I know that, but that is not what I asked. Since when does opposing female ordination make one an “unabashed[] misogynist”? If it does, are all Catholics, Anglo-Catholics, and Orthodox Christians also unabashed misogynists? If not, what has this guy done to make himself more of a misogynist than the everyone else out there who supports the all-male apostolic priesthood?

  • Martha

    tmatt, “Those bishops who are Episcopalians”?

    Okay, but I think you’re fighting a lost cause here. If we can say “He is a Catholic” and “He is a Catholic bishop” then I think that applies to the Episcopalians as well.

    But I won’t ask you to cross sharpened nibs with me at dawn over it :-)

  • http://www.billyockham.blogspot.com Matthew

    At the moment I’m empathizing with one of our cats. Recently she had pinned one bug when another scurried in front of her. I only have a limited number of paws and that article is a target rich environment.

  • George Conger

    Here are a few items that somehow were missed by the fact checker:

    Let’s start with the first paragraph …

    “By now, women account for nearly a third of the Church of England’s working priests,”

    Women vicars comprised 15 per cent of the parochial-incumbent status clergy of the Church of England at the close of 2007, the Second Church Estates Commissioner told Parliament last year.

    At the end of 1997, six per cent of parochial-incumbent status clergy — or 426 overall — were women, whereas in 2007, 15 per cent, or 974, were women,” Sir Stuart Bell said on Oct 15. However, he noted the percentage had also risen due to the fall in the number of full-time parochial clergy over the past 10 years, from 7,471 at the end of 1997 to 6,450 on Dec 31, 2007.

    “the investiture of the Church of England’s first female bishop—a process begun in 2008, when the laity, clergy, and bishops in the Church’s governing body, the General Synod, voted in favor of removing the last vestiges of gender discrimination from canon law.”

    The last three General Synods have debated women bishops, and the issue has not yet been settled … a point the author makes later in her article.

    In the second paragraph …

    “England’s church has always been (the common word) “inclusive.” It grew as an uneasy accommodation between the traditionalists of the Apostolic Creed and Catholic ritual and devotions now known as Anglo-Catholics and the brimstone-and-Bible Protestants born in the chapels of the Reformation, making common cause against the Church of Rome.”

    This canned history is incorrect. If the CoE began in 1534 with the Act of Supremacy, as Kramer says earlier in this paragraph, the uneasy accommodation was somewhat late in coming and rather non inclusive. The CoE ejected its presbyterian and non-conforming members in the Seventeenth century, established a confessional statement (the 39 articles of religion), Evangelicals did not appear until the last quarter of the Eighteenth century and were heartily despised by the establishment, and Anglo-Catholics not until the middle of the Nineteenth Century—with some of their number jailed for ‘ritual’ offences. Both of these church parties were minority factions … never the majority.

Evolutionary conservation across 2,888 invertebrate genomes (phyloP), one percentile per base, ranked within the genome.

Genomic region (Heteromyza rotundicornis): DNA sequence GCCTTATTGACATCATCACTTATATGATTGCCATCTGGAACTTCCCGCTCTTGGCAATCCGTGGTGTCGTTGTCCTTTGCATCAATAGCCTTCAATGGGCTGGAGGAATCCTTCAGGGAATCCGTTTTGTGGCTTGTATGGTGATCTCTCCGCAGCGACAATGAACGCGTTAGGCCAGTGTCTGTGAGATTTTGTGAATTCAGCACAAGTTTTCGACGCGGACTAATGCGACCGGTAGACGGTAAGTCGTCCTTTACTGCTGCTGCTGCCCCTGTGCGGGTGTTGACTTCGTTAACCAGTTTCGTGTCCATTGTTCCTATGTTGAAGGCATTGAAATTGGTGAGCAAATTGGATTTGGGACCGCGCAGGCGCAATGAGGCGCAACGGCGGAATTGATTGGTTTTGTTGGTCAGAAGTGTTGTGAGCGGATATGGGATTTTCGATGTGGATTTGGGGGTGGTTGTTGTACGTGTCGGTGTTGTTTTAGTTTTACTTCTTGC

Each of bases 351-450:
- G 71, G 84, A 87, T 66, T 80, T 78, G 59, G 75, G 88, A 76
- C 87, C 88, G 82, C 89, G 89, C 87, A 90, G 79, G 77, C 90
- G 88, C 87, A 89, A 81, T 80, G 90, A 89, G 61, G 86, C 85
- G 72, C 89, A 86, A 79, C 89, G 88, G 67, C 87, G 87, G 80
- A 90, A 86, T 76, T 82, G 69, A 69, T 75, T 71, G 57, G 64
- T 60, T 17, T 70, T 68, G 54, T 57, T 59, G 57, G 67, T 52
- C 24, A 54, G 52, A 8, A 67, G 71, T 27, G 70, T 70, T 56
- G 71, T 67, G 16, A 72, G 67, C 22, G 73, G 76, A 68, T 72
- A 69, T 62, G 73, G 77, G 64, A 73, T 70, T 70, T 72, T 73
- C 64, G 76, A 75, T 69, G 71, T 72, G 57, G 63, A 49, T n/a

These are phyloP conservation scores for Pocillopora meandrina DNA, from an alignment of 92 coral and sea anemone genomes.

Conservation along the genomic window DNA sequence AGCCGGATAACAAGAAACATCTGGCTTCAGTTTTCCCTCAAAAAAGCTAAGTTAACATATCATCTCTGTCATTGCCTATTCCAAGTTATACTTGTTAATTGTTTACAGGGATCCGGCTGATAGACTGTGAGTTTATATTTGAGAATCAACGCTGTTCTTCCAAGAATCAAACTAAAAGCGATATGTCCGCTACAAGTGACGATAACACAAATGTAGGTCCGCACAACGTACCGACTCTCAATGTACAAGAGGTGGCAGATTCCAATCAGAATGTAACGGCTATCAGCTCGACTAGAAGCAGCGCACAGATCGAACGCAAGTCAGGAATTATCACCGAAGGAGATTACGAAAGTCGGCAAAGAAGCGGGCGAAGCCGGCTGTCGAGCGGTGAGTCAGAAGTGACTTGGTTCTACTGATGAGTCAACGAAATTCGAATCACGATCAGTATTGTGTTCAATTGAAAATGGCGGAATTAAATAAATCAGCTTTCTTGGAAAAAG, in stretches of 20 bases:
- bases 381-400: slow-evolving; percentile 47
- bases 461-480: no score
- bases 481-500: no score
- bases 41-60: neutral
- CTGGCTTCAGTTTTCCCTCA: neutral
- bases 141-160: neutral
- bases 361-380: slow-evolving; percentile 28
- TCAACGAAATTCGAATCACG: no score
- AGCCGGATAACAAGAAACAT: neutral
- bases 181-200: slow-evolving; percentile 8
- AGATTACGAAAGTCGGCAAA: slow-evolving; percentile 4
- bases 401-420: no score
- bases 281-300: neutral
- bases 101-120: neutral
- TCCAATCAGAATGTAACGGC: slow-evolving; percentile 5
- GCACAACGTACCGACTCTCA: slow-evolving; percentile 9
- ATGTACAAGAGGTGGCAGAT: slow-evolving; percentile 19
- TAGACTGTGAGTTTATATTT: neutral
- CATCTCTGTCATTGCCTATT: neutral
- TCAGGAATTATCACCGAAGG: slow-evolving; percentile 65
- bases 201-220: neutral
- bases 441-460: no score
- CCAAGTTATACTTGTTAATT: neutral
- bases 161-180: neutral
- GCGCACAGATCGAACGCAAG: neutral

I could go on, but this whole article is so silly … it is disappointing to see what sort of junk can be passed off these days

  • Eric

    The adjectival form of the noun ‘Episcopalian’ is ‘Episcopal’ — which makes sense if you think about the name of the denomination: The Episcopal [NOT Episcopalian] Church.

  • http://www.ecben.net Will

    Once again, “episcopal” means “of or pertaining to a bishop.” So this makes it sounds like PECUSA is the only church which has bishops.

    Will Catholic prelates be forced to wear their “episcopalian gloves”?

  • Steve Waring

    The author states that one out of five, or about 20 percent of bishops recognized by the See of Canterbury stayed away from the 2008 Lambeth Conference. The only way that the official conference was able to arrive at that figure was by counting ALL of the ecumenical bishops in attendance.

    In actuality only about 70 percent of bishops presiding over dioceses of the Anglican Communion attended and of those in attendance, bishops from The Episcopal Church represented almost 25 percent of the total. Bishops from the Church of England had a similar attendance percentage. Together the Church of England and The Episcopal Church represent less than four percent of the number of communicants in good standing. http://www.livingchurch.org/news/news-updates/2008/8/3/what-the-lambeth-conference-accomplished

    I agree with George Conger, the article is almost beneath criticism as a piece of reporting. It begins and ends with the assumption that there is no valid theological justification for an all male episcopacy and therefore someone like the Rev. Geoffrey Kirk must be misogynistic.